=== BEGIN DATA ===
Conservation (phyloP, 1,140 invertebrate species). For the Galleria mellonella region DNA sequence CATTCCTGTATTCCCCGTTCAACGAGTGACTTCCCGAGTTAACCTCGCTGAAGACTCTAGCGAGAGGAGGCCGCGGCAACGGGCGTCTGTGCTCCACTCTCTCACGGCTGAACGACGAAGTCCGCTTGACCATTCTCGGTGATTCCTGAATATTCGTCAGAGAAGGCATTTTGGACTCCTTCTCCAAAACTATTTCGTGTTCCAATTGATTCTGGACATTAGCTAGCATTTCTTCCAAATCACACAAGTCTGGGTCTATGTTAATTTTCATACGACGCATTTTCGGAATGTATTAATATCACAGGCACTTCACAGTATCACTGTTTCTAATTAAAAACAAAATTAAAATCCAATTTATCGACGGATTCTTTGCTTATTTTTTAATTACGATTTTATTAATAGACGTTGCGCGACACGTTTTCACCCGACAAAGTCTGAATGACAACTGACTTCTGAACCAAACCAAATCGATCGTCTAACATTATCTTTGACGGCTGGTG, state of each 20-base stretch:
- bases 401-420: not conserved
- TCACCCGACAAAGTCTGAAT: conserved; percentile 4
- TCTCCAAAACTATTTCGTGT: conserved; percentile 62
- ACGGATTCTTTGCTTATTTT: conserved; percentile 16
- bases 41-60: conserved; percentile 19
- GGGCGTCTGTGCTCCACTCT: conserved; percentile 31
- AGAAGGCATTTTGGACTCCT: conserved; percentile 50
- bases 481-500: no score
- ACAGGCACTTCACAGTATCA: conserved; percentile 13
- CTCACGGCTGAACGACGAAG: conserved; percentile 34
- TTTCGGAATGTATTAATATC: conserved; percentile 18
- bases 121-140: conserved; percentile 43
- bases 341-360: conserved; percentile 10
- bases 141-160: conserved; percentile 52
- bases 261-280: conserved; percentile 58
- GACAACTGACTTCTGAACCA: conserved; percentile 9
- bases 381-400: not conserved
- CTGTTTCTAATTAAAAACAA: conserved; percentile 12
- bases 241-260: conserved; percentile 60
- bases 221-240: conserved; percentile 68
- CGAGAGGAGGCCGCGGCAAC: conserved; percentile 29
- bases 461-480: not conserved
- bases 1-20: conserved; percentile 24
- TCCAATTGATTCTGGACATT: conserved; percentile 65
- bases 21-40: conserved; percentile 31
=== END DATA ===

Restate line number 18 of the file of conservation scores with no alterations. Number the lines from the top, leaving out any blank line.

- bases 381-400: not conserved